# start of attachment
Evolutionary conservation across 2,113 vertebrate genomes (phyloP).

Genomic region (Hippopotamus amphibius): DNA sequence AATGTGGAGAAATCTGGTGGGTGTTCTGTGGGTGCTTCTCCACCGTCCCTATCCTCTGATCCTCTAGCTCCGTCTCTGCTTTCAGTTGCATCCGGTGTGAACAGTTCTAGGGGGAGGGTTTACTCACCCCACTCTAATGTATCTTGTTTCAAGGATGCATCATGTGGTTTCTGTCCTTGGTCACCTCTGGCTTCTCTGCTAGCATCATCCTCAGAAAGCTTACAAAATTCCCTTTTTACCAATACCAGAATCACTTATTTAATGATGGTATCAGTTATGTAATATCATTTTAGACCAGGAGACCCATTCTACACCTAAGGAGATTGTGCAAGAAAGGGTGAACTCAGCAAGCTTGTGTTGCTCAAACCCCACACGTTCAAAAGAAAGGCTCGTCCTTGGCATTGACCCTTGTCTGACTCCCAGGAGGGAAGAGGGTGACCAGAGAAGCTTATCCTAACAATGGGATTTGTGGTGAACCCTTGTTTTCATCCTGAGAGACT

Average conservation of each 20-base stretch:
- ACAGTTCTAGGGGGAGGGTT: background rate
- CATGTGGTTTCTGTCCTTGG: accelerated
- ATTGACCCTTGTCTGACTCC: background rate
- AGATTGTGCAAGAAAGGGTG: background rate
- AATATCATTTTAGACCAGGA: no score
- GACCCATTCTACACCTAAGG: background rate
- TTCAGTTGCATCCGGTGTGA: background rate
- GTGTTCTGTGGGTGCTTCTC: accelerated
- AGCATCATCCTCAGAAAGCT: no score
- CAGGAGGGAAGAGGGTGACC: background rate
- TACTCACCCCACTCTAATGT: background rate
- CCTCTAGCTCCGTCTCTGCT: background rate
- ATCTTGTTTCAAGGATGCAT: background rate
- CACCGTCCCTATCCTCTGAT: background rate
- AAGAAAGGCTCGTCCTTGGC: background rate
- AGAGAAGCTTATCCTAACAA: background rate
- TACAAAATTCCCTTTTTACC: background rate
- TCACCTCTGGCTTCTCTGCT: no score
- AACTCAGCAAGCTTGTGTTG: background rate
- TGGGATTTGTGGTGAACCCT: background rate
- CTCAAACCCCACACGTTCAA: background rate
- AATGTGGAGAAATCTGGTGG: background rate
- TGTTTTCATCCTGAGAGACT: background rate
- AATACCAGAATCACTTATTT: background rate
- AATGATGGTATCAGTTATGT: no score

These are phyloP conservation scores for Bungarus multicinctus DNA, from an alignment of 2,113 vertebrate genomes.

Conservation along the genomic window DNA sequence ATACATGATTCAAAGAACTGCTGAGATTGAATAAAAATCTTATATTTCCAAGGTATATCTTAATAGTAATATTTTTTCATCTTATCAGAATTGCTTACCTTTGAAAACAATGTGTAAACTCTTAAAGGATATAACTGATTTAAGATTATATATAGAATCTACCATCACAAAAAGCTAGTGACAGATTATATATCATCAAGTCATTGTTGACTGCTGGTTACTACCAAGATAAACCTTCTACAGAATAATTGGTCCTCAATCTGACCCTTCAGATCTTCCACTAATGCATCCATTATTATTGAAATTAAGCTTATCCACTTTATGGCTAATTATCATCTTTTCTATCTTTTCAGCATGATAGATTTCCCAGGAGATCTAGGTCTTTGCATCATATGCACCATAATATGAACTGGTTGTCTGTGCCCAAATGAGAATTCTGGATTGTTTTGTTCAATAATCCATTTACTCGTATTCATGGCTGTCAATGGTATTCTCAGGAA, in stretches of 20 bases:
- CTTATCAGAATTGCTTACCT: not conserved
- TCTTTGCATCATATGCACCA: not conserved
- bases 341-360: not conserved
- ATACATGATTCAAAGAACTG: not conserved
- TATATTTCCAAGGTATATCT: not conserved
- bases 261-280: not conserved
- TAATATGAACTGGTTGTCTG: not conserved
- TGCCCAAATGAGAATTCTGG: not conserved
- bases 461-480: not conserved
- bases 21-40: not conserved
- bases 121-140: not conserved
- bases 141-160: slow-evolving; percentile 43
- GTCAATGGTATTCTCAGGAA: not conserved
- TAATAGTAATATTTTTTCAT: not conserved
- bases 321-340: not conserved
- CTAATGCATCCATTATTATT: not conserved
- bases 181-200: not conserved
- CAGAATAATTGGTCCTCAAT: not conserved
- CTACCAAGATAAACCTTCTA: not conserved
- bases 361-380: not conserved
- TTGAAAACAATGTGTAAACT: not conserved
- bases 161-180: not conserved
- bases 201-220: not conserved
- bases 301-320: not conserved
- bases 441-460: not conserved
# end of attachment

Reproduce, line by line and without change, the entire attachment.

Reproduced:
Evolutionary conservation across 2,113 vertebrate genomes (phyloP).

Genomic region (Hippopotamus amphibius): DNA sequence AATGTGGAGAAATCTGGTGGGTGTTCTGTGGGTGCTTCTCCACCGTCCCTATCCTCTGATCCTCTAGCTCCGTCTCTGCTTTCAGTTGCATCCGGTGTGAACAGTTCTAGGGGGAGGGTTTACTCACCCCACTCTAATGTATCTTGTTTCAAGGATGCATCATGTGGTTTCTGTCCTTGGTCACCTCTGGCTTCTCTGCTAGCATCATCCTCAGAAAGCTTACAAAATTCCCTTTTTACCAATACCAGAATCACTTATTTAATGATGGTATCAGTTATGTAATATCATTTTAGACCAGGAGACCCATTCTACACCTAAGGAGATTGTGCAAGAAAGGGTGAACTCAGCAAGCTTGTGTTGCTCAAACCCCACACGTTCAAAAGAAAGGCTCGTCCTTGGCATTGACCCTTGTCTGACTCCCAGGAGGGAAGAGGGTGACCAGAGAAGCTTATCCTAACAATGGGATTTGTGGTGAACCCTTGTTTTCATCCTGAGAGACT

Average conservation of each 20-base stretch:
- ACAGTTCTAGGGGGAGGGTT: background rate
- CATGTGGTTTCTGTCCTTGG: accelerated
- ATTGACCCTTGTCTGACTCC: background rate
- AGATTGTGCAAGAAAGGGTG: background rate
- AATATCATTTTAGACCAGGA: no score
- GACCCATTCTACACCTAAGG: background rate
- TTCAGTTGCATCCGGTGTGA: background rate
- GTGTTCTGTGGGTGCTTCTC: accelerated
- AGCATCATCCTCAGAAAGCT: no score
- CAGGAGGGAAGAGGGTGACC: background rate
- TACTCACCCCACTCTAATGT: background rate
- CCTCTAGCTCCGTCTCTGCT: background rate
- ATCTTGTTTCAAGGATGCAT: background rate
- CACCGTCCCTATCCTCTGAT: background rate
- AAGAAAGGCTCGTCCTTGGC: background rate
- AGAGAAGCTTATCCTAACAA: background rate
- TACAAAATTCCCTTTTTACC: background rate
- TCACCTCTGGCTTCTCTGCT: no score
- AACTCAGCAAGCTTGTGTTG: background rate
- TGGGATTTGTGGTGAACCCT: background rate
- CTCAAACCCCACACGTTCAA: background rate
- AATGTGGAGAAATCTGGTGG: background rate
- TGTTTTCATCCTGAGAGACT: background rate
- AATACCAGAATCACTTATTT: background rate
- AATGATGGTATCAGTTATGT: no score

These are phyloP conservation scores for Bungarus multicinctus DNA, from an alignment of 2,113 vertebrate genomes.

Conservation along the genomic window DNA sequence ATACATGATTCAAAGAACTGCTGAGATTGAATAAAAATCTTATATTTCCAAGGTATATCTTAATAGTAATATTTTTTCATCTTATCAGAATTGCTTACCTTTGAAAACAATGTGTAAACTCTTAAAGGATATAACTGATTTAAGATTATATATAGAATCTACCATCACAAAAAGCTAGTGACAGATTATATATCATCAAGTCATTGTTGACTGCTGGTTACTACCAAGATAAACCTTCTACAGAATAATTGGTCCTCAATCTGACCCTTCAGATCTTCCACTAATGCATCCATTATTATTGAAATTAAGCTTATCCACTTTATGGCTAATTATCATCTTTTCTATCTTTTCAGCATGATAGATTTCCCAGGAGATCTAGGTCTTTGCATCATATGCACCATAATATGAACTGGTTGTCTGTGCCCAAATGAGAATTCTGGATTGTTTTGTTCAATAATCCATTTACTCGTATTCATGGCTGTCAATGGTATTCTCAGGAA, in stretches of 20 bases:
- CTTATCAGAATTGCTTACCT: not conserved
- TCTTTGCATCATATGCACCA: not conserved
- bases 341-360: not conserved
- ATACATGATTCAAAGAACTG: not conserved
- TATATTTCCAAGGTATATCT: not conserved
- bases 261-280: not conserved
- TAATATGAACTGGTTGTCTG: not conserved
- TGCCCAAATGAGAATTCTGG: not conserved
- bases 461-480: not conserved
- bases 21-40: not conserved
- bases 121-140: not conserved
- bases 141-160: slow-evolving; percentile 43
- GTCAATGGTATTCTCAGGAA: not conserved
- TAATAGTAATATTTTTTCAT: not conserved
- bases 321-340: not conserved
- CTAATGCATCCATTATTATT: not conserved
- bases 181-200: not conserved
- CAGAATAATTGGTCCTCAAT: not conserved
- CTACCAAGATAAACCTTCTA: not conserved
- bases 361-380: not conserved
- TTGAAAACAATGTGTAAACT: not conserved
- bases 161-180: not conserved
- bases 201-220: not conserved
- bases 301-320: not conserved
- bases 441-460: not conserved